Q: We have a very athletic junior high school boy who loves every kind of physical activity. He gets most of his exercise in gym class every morning, but I happen to know that he doesn't shower afterward. The school no longer makes him or the other kids do it. When I was a student we were required to clean up after sweating in the gym. How come this is no longer considered necessary?
A: Like you, I was required to shower after every gym class. The coach would look us over to make sure we were clean before sending us on our way. Students who didn't shower didn't pass. But those days are just about over. The reason is because junior high students are so sensitive about their bodies today that it is very painful for them to have to strip in front of one another.
They vary so much in development at that age that some are grown-up adults and others are still little prepubescent kids. It is nightmarish for the immature youngster to have to put his or her body on display in front of the wolf pack. They would tear him to pieces. Others feel fat or skinny or hairy or (fill in the blank). Increasingly, they resist having to take it all off in the locker room.
When I was a school psychologist, I met with a high school sophomore who absolutely refused to shower. His recalcitrance violated district policy, and I was asked to identify his problem. After talking to this boy and seeing how vulnerable he was to the ridicule of his peers, I agreed that he should not be required to humiliate himself five days a week. Twenty years ago, this lad was an exception. Now, given the body-consciousness of our culture, his attitude is common.
Another factor is that coaches and teachers have become very leery of false charges of sexual abuse. Even if untrue, a person's entire career could go down the drain just by the suggestion that he or she was enjoying looking at the kids. This is another reason mandatory showers in schools are being phased out.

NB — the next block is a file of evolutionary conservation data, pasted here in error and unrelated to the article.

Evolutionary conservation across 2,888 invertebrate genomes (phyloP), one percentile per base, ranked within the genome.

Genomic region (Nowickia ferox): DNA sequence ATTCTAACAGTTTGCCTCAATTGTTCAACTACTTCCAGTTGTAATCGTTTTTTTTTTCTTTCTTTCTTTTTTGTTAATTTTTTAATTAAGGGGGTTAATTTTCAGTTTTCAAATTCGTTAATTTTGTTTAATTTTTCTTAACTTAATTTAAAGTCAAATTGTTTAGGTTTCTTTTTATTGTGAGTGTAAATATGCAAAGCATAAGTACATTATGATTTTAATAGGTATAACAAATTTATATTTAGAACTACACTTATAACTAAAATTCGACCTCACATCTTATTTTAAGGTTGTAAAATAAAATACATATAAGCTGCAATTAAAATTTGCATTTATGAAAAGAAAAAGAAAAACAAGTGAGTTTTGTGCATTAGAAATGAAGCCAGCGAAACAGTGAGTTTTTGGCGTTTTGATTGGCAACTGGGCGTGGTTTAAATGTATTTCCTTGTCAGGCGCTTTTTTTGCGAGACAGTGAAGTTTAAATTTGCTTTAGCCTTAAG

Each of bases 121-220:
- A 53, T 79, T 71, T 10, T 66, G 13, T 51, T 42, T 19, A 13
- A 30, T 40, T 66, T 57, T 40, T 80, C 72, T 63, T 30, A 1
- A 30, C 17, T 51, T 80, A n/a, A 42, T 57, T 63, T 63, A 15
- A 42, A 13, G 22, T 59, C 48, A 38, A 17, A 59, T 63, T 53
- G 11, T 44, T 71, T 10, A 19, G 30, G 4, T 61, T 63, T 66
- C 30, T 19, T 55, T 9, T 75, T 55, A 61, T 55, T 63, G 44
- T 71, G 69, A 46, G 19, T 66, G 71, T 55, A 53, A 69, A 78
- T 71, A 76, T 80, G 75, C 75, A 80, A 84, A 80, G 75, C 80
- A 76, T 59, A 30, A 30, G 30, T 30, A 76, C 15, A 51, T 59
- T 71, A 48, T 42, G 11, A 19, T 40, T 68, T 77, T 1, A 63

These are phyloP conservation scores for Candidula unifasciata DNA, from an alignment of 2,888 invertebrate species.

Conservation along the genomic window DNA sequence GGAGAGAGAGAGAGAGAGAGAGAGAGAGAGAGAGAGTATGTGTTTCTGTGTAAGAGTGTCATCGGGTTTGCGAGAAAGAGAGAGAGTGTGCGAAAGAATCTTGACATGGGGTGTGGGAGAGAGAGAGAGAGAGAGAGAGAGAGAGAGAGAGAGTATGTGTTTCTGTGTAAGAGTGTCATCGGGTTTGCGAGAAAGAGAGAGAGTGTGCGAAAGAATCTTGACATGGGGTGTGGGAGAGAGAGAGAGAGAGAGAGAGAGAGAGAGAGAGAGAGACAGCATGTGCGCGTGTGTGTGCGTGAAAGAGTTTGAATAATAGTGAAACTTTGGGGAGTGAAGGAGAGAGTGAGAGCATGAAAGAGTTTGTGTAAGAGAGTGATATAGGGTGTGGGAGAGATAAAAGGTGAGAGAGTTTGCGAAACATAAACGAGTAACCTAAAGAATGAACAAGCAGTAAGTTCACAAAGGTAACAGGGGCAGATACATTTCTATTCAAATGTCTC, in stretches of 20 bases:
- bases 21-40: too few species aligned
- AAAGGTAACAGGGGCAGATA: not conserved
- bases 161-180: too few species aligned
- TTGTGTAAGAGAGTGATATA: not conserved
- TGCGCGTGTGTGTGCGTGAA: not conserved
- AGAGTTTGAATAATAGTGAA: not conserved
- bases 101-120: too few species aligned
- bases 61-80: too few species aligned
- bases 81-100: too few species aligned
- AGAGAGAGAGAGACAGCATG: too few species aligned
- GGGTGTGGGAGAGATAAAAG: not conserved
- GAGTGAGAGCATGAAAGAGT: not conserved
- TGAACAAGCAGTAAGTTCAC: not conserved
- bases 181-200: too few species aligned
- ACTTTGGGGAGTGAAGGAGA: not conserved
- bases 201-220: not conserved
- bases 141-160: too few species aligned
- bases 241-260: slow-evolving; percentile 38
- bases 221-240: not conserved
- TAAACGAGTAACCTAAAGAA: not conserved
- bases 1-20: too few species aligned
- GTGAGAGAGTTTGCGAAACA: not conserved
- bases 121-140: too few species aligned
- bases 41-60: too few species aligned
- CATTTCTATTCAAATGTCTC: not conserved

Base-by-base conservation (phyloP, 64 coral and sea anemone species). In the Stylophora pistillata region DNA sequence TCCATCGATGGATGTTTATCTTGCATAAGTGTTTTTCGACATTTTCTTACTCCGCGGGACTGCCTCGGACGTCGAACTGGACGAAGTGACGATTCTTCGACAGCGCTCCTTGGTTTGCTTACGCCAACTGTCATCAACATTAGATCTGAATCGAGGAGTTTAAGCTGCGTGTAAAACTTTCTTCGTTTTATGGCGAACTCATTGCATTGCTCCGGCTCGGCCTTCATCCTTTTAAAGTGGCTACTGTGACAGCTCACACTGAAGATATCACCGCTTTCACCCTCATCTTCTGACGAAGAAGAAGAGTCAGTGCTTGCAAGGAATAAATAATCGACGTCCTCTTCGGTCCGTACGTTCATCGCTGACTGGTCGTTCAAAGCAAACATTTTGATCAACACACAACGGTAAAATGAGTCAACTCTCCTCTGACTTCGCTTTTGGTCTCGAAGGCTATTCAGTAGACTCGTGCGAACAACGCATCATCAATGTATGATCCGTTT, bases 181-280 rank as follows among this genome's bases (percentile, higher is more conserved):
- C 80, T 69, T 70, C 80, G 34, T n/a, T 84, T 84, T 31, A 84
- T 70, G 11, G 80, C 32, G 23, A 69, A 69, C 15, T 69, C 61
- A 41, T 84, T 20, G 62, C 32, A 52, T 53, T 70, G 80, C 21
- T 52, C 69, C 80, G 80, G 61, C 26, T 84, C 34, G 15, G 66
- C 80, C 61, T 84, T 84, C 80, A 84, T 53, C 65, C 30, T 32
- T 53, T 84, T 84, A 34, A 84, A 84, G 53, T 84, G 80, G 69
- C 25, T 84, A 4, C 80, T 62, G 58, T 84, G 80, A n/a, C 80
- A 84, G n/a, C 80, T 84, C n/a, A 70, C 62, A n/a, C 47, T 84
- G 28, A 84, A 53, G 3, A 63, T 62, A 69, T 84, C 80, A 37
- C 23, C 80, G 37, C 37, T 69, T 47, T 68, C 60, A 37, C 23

The result? Teachers have to work in a classroom full of sweaty adolescents who smell like a gymnasium - or worse.
Q: Some educators have said we should eliminate report cards and academic marks. Do you think this is a good idea?
A: No. I believe academic marks are valuable for students in the third grade or higher. They reinforce and reward the child who has achieved in school and act as a nudge to the youngster who hasn't. It is important, though, that grades be used properly. They have the power to create or to destroy motivation.
Through the elementary years, I've always felt that a child's grades should be based on what he does with what he has. In other words, I think we should grade according to ability. A slow child should be able to succeed in school just as certainly as a gifted youngster. If he struggles and sweats to achieve, he should somehow be rewarded - even if his work falls short of an absolute standard. By the same token, gifted children should not be given A's just because they are smart enough to excel without working.
Again, the primary purpose in grading in the elementary school years should be to reward academic effort.
However, as the student goes into high school, the purpose of grading shifts. Those who take college preparatory courses must be graded on an absolute standard. An "A" in chemistry or calculus is accepted by college admission boards as a symbol of excellence, and secondary teachers must preserve that meaning. Students with lesser academic skill need not take those difficult courses.
To repeat, marks for children can be the teacher's most important motivational tool provided they are used correctly. Therefore, the recommendation that schools eliminate grading is a move away from discipline in the classroom.
- James Dobson is chairman of the board for Focus on the Family, a nonprofit organization dedicated to the preservation of the home.